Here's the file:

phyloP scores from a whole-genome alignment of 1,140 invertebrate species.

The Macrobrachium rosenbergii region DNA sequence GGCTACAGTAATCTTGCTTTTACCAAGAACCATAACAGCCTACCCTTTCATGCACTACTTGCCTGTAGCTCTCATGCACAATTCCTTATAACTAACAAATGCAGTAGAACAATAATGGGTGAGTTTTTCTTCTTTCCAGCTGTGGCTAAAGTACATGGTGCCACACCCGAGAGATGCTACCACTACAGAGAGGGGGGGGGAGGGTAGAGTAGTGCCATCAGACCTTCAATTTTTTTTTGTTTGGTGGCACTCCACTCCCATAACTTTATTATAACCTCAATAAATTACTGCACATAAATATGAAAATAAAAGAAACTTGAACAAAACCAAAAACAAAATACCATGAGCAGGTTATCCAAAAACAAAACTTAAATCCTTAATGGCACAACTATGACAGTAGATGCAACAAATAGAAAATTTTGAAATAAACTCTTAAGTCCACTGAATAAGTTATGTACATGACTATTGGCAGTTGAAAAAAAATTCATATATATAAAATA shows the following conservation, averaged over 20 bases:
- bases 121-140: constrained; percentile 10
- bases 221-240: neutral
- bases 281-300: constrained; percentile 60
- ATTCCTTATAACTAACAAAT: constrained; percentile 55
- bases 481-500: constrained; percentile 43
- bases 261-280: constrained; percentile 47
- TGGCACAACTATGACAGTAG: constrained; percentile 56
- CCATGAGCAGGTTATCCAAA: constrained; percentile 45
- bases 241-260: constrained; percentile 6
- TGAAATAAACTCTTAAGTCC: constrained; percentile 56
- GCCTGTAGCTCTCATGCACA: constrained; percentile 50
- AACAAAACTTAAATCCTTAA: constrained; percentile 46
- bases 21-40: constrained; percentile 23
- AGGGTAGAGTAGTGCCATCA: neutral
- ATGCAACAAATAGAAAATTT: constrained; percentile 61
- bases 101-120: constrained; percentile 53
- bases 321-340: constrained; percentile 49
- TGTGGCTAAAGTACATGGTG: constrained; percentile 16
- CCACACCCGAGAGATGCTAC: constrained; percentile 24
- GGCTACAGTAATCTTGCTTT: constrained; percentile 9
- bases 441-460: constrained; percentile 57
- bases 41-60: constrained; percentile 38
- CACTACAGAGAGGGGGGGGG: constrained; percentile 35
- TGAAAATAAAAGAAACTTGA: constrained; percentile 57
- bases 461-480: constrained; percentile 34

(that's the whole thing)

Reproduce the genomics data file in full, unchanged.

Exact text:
phyloP scores from a whole-genome alignment of 1,140 invertebrate species.

The Macrobrachium rosenbergii region DNA sequence GGCTACAGTAATCTTGCTTTTACCAAGAACCATAACAGCCTACCCTTTCATGCACTACTTGCCTGTAGCTCTCATGCACAATTCCTTATAACTAACAAATGCAGTAGAACAATAATGGGTGAGTTTTTCTTCTTTCCAGCTGTGGCTAAAGTACATGGTGCCACACCCGAGAGATGCTACCACTACAGAGAGGGGGGGGGAGGGTAGAGTAGTGCCATCAGACCTTCAATTTTTTTTTGTTTGGTGGCACTCCACTCCCATAACTTTATTATAACCTCAATAAATTACTGCACATAAATATGAAAATAAAAGAAACTTGAACAAAACCAAAAACAAAATACCATGAGCAGGTTATCCAAAAACAAAACTTAAATCCTTAATGGCACAACTATGACAGTAGATGCAACAAATAGAAAATTTTGAAATAAACTCTTAAGTCCACTGAATAAGTTATGTACATGACTATTGGCAGTTGAAAAAAAATTCATATATATAAAATA shows the following conservation, averaged over 20 bases:
- bases 121-140: constrained; percentile 10
- bases 221-240: neutral
- bases 281-300: constrained; percentile 60
- ATTCCTTATAACTAACAAAT: constrained; percentile 55
- bases 481-500: constrained; percentile 43
- bases 261-280: constrained; percentile 47
- TGGCACAACTATGACAGTAG: constrained; percentile 56
- CCATGAGCAGGTTATCCAAA: constrained; percentile 45
- bases 241-260: constrained; percentile 6
- TGAAATAAACTCTTAAGTCC: constrained; percentile 56
- GCCTGTAGCTCTCATGCACA: constrained; percentile 50
- AACAAAACTTAAATCCTTAA: constrained; percentile 46
- bases 21-40: constrained; percentile 23
- AGGGTAGAGTAGTGCCATCA: neutral
- ATGCAACAAATAGAAAATTT: constrained; percentile 61
- bases 101-120: constrained; percentile 53
- bases 321-340: constrained; percentile 49
- TGTGGCTAAAGTACATGGTG: constrained; percentile 16
- CCACACCCGAGAGATGCTAC: constrained; percentile 24
- GGCTACAGTAATCTTGCTTT: constrained; percentile 9
- bases 441-460: constrained; percentile 57
- bases 41-60: constrained; percentile 38
- CACTACAGAGAGGGGGGGGG: constrained; percentile 35
- TGAAAATAAAAGAAACTTGA: constrained; percentile 57
- bases 461-480: constrained; percentile 34